After studying violin, composition and conducting at the Prague Conservatory, Karel Ančerl came to the attention of the great Czech conductor Václav Talich, whose disciple he became. Hermann Scherchen appointed him as his assistant, a position he held from 1929 to 1931, first in Berlin and then in Munich.
On 16 April 1944, Ančerl was deported to Auschwitz with his wife and son. He alone survived. After the liberation he returned, very weakened, to Prague, where he resumed leading the Prague Radio Symphony Orchestra, and went on to conduct the Prague State Opera Orchestra until 1950. At the end of that year, Ančerl was appointed chief conductor of the Czech Philharmonic, succeeding Talich, who had been relieved of his duties. Under his baton, the Czech Philharmonic became one of the best orchestras in the world.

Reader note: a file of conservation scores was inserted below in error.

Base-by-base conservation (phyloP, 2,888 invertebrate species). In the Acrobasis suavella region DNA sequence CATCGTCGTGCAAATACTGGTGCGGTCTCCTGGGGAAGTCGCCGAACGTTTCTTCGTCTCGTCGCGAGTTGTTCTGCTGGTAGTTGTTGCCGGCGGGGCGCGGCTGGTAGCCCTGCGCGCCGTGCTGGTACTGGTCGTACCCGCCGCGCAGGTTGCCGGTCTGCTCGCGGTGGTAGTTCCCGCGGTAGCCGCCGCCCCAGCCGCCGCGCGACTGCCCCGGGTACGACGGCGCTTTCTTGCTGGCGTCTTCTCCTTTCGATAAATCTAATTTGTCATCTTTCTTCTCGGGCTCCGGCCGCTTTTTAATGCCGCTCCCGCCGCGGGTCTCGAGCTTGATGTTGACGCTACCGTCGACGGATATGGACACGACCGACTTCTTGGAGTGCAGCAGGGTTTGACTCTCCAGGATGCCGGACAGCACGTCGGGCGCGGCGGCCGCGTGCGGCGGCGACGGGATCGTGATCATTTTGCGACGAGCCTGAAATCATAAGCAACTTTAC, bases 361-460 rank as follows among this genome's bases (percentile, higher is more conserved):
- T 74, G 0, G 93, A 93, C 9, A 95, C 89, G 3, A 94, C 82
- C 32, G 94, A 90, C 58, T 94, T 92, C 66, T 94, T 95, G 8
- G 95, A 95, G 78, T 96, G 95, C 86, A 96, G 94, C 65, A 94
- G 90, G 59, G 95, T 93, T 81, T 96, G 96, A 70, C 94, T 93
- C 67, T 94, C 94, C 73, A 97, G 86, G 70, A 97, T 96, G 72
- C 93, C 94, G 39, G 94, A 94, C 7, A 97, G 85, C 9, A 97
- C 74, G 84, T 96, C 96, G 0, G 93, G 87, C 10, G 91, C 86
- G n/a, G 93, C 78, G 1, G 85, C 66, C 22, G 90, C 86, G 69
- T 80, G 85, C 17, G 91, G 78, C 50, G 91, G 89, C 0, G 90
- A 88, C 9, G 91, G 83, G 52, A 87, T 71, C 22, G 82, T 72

After the Prague Spring of 1968 and the ensuing Soviet occupation, Ančerl chose to work with the Toronto Symphony Orchestra. Great soloists such as Mstislav Rostropovich, Glenn Gould and Henryk Szeryng performed with him. He was a regular guest conductor with the Concertgebouw Orchestra in Amsterdam, leading it ten or twelve times between 1966 and 1970. Ančerl died of cancer in 1973 in Toronto.